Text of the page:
Excerpts from my journal during a 2 week sojourn in Detroit Michigan, late summer 2013
September 5, 2013, Thursday, Detroit
Very cool, high 40s, 90% clear with cirrus, still.
Yesterday [September 4] I had 2 pivotal conversations, Johnny, my next-door neighbor, and AW, a vivacious black man I met at the McDonald’s as I did my email on my iPad, clumsily.
Johnny (photo made in 2011)
Johnny was ecstatic about a recent civil war reenactment he participated in in northern Michigan with his black “cavalry.” He keeps a horse, prides himself on his horsemanship, and told me in some detail about how his unit charged the Confederate’s cannon. How he shot Confederate soldiers with his 2 Civil War era pistols (with blanks of course). And how accepted he felt by the opposing white soldiers because, he thinks, they admired his and his colleague’s horsemanship. Ah, Skip, you should have been there.
I asked Johnny, I remember you’re a Vietnam vet. Did you see combat?
And did the reenacted shooting bring back your experiences?
Yes, but not to devastating effect, not like it would have decades ago when I suffered more from PTSD.
How’d you get thru that?
I didn’t. For instance, last night I did not sleep well.
Sometimes. Charlie (the moniker GI’s used for the Vietcong) still comes after me. He also told me he keeps guns and would use them if threatened in the neighborhood. For me, he explained, there is nothing between anger and violence.
AW, as he prefers being called, met me in McDonald’s after he’d exclaimed out loud to no one in particular about my folding bike parked outside the window I sat in—initially unaware that I owned the bike—man, that bike has small wheels.
Yes, I offered, 20 inches, it’s a folding bike. That led to a long conversation about Detroit. He was upset at a remark Boston mayor Menino had recently made, that to solve Detroit’s problems first someone should blow it up. Yes, AW partially agreed, Detroit has problems but they don’t warrant such a crude remark.
Confirming how others analyze the scene here, he said the city—the entire state—is/was too dependent on the auto industry. Now, he feels, there’s an attempt at diversification: medical primarily. He didn’t say, but I’ve noticed, another industry could be art. Already Detroit exalts in its Detroit Institute of Art (artwork there currently being considered for liquidation for city funding, an abominable prospect. imagine, Rivera’s Ford Motor Company mural auctioned off in pieces!)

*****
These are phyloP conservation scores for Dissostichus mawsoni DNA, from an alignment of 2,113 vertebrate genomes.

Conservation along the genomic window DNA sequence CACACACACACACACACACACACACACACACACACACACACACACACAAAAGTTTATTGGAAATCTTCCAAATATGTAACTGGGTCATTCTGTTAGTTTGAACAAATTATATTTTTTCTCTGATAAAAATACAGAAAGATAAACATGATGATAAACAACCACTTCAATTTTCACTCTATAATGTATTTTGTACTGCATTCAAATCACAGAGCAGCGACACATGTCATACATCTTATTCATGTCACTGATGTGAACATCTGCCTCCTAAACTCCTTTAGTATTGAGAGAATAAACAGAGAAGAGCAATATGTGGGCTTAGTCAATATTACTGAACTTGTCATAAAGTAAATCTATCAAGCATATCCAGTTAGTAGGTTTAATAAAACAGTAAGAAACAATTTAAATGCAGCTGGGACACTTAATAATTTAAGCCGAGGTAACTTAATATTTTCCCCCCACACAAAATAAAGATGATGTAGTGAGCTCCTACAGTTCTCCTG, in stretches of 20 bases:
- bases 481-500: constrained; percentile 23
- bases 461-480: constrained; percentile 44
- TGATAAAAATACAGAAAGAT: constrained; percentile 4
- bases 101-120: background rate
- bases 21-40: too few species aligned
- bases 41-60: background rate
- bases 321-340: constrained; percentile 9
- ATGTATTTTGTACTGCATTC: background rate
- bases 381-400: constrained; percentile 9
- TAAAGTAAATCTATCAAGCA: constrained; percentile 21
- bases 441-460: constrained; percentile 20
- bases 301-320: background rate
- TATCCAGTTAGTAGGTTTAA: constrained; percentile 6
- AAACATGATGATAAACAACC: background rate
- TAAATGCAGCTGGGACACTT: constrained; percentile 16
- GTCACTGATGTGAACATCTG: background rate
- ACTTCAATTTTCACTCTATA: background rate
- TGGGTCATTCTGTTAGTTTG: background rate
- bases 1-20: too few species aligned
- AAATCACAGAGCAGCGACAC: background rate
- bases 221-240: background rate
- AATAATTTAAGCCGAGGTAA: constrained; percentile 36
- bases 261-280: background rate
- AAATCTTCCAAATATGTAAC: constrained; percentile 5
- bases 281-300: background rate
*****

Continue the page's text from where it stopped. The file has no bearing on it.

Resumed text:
What’s next for Detroit? I asked.
Well, what’s happening now is big money taking an interest in investing in Detroit. Banks are buying up property, for example.
What about the risks involved, big corporations controlling the city? I asked.
I don’t know what the alternative is; the money needs to come from somewhere. Furthermore, (I think he stated) I feel that bankruptcy is positive, clearing the ground.
He is retired, spoke of attending a conference in Boston, eating regularly on an expense account at Legal Seafood, growing up in Louisiana and loving seafood, working on rebuilding dikes in New Orleans as a young man after Hurricane Irene, a vicious predecessor of Katrina, destroyed parts of the city. He asked me about my work, asked for my website, seemed to appreciate my love of Detroit, my curiosity in it.
You could buy a home here, Skip, for $30,000. People aren’t buying because there is very little in Detroit to attract them. Poor schools and few city services.
We sat together nearly one hour, I got little of my writing done. I showed him on my Detroit map where I lived. He offered a route that would skirt around the most dangerous neighborhoods. I read later that Detroit has some of the most dangerous neighborhoods in the USA.
Grace Lee Boggs (photo made in 2011 at the Allied Media Conference)
I believe my last visit here was early summer 2011 for the Allied Media Conference. There I heard Vincent Harding and Grace Lee Boggs. My dear friend S is very interested in Boggs and hopes to hear more about her from me. Of course, I hope to interview Boggs and make some more photos of her. A question I’ll ask is simply, how are things in Detroit and how have they changed in the past 5 or so years? Also her views about bankruptcy and the new government-installed administration. I’m curious about the mayoral race in November, whether it matters given the fact of the state government’s takeover of failed communities.
TO BE CONTINUED
“Detroit Bankrupt? Six Ways the Motor City Is Thriving,” by Larry Gabriel